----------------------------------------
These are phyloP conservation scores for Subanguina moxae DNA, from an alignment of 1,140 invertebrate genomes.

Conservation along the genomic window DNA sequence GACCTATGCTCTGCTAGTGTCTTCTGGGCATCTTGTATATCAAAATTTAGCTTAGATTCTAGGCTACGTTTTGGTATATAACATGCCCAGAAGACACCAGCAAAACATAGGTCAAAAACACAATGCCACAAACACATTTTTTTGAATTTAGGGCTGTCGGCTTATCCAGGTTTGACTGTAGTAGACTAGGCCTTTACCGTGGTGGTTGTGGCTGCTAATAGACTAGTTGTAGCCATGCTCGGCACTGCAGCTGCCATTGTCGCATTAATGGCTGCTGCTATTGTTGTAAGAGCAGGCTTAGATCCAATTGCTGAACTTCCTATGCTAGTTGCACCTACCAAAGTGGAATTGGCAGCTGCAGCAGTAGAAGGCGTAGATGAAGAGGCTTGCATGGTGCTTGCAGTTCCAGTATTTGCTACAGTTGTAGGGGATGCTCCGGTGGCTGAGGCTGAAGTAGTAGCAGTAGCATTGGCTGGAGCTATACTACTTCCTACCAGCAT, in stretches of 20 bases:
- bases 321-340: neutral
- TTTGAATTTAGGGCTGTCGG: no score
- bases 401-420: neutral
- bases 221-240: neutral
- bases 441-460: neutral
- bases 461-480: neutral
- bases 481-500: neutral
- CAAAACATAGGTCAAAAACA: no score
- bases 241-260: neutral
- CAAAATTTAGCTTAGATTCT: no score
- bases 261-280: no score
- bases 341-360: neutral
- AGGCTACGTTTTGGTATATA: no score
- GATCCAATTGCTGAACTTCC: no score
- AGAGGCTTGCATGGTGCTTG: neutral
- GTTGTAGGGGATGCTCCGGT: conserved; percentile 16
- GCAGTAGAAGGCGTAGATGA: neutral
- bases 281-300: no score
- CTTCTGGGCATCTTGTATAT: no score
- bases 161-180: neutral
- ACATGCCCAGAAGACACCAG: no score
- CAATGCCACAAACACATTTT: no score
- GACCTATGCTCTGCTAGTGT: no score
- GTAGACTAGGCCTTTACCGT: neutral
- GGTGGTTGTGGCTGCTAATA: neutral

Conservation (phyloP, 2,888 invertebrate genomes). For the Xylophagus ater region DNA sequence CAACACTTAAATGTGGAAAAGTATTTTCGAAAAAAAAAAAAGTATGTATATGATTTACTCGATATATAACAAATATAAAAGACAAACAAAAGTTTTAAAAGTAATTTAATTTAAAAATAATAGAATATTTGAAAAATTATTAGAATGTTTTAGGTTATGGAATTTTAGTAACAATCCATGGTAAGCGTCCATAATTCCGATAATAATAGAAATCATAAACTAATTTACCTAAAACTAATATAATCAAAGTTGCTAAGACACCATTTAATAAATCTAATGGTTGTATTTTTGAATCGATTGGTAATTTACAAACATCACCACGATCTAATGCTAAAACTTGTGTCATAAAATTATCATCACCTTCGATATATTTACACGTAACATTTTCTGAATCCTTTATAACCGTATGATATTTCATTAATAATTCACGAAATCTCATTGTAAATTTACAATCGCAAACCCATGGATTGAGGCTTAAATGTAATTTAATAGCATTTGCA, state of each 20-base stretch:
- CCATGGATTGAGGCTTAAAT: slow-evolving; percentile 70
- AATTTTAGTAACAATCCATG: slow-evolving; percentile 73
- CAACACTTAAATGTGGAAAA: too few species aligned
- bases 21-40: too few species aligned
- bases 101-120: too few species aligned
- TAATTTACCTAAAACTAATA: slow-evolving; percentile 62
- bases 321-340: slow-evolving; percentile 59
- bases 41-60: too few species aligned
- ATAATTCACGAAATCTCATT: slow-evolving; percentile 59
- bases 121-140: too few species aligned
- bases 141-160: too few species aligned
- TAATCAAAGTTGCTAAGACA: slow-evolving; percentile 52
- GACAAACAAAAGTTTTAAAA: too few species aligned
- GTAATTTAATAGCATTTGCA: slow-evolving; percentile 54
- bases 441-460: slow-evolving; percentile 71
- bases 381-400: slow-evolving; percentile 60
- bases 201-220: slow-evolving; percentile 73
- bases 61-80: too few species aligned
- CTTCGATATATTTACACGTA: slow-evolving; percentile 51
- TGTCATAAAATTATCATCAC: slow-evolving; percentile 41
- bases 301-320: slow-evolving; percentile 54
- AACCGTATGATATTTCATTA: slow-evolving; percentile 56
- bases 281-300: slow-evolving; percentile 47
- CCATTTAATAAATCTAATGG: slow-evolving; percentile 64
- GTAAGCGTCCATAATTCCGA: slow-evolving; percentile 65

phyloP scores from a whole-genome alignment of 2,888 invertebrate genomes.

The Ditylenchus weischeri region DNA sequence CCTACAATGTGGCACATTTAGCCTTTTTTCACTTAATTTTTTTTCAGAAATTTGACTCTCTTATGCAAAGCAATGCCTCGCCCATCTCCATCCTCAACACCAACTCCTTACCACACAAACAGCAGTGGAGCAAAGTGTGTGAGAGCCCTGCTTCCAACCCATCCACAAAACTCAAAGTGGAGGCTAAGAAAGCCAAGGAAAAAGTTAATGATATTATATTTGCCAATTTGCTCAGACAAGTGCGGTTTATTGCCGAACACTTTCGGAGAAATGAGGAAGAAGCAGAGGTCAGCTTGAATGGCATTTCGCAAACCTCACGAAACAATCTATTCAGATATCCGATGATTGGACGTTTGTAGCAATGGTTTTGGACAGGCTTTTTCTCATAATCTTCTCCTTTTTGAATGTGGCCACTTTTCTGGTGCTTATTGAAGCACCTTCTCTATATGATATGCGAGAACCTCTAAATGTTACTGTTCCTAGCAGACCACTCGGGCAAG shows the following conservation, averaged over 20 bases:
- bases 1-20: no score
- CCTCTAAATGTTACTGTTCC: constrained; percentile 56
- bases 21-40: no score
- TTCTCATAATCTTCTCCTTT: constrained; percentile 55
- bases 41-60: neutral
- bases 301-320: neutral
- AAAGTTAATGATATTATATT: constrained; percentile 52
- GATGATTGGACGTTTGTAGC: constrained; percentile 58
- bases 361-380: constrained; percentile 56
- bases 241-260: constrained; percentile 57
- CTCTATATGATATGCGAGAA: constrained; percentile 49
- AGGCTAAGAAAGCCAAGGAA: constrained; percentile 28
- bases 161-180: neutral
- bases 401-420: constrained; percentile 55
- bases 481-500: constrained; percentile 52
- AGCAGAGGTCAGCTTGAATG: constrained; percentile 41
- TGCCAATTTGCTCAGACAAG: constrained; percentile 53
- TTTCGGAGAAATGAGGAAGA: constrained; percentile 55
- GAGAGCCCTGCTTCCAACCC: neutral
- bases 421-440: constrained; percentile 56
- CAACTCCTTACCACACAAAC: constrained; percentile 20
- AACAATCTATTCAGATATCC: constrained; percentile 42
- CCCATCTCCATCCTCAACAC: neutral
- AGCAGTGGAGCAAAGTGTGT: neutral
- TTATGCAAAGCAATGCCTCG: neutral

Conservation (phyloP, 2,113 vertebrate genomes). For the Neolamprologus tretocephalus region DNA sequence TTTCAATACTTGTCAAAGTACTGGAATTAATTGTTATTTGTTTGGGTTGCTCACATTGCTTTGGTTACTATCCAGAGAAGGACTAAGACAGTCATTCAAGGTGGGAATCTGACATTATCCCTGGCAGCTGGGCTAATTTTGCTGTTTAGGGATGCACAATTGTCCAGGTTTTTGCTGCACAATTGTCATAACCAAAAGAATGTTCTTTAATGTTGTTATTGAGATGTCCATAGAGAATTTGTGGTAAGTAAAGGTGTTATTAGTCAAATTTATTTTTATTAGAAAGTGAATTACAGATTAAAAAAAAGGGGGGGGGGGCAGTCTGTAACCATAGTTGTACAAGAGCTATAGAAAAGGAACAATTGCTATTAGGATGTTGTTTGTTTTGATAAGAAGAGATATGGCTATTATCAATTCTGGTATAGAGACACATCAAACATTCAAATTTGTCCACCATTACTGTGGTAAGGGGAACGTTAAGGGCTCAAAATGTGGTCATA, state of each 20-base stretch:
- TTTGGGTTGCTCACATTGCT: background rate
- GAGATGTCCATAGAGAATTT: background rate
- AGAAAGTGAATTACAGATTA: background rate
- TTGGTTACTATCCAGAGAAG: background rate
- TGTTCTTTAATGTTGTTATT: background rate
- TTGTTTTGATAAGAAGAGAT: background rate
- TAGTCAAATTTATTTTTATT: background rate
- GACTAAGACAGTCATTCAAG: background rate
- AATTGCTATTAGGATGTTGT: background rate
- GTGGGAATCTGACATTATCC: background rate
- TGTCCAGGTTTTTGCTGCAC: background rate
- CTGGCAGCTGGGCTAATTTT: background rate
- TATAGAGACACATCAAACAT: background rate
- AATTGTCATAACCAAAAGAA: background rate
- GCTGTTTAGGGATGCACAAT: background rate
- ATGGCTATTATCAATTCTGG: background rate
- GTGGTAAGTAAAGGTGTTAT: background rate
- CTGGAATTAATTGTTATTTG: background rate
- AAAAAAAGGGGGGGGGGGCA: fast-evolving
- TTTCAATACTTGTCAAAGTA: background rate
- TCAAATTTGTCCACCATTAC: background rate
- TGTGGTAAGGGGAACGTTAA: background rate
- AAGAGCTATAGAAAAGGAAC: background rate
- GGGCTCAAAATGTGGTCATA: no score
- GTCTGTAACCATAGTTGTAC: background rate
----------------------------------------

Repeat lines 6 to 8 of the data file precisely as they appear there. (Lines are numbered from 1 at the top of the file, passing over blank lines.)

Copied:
- bases 221-240: neutral
- bases 441-460: neutral
- bases 461-480: neutral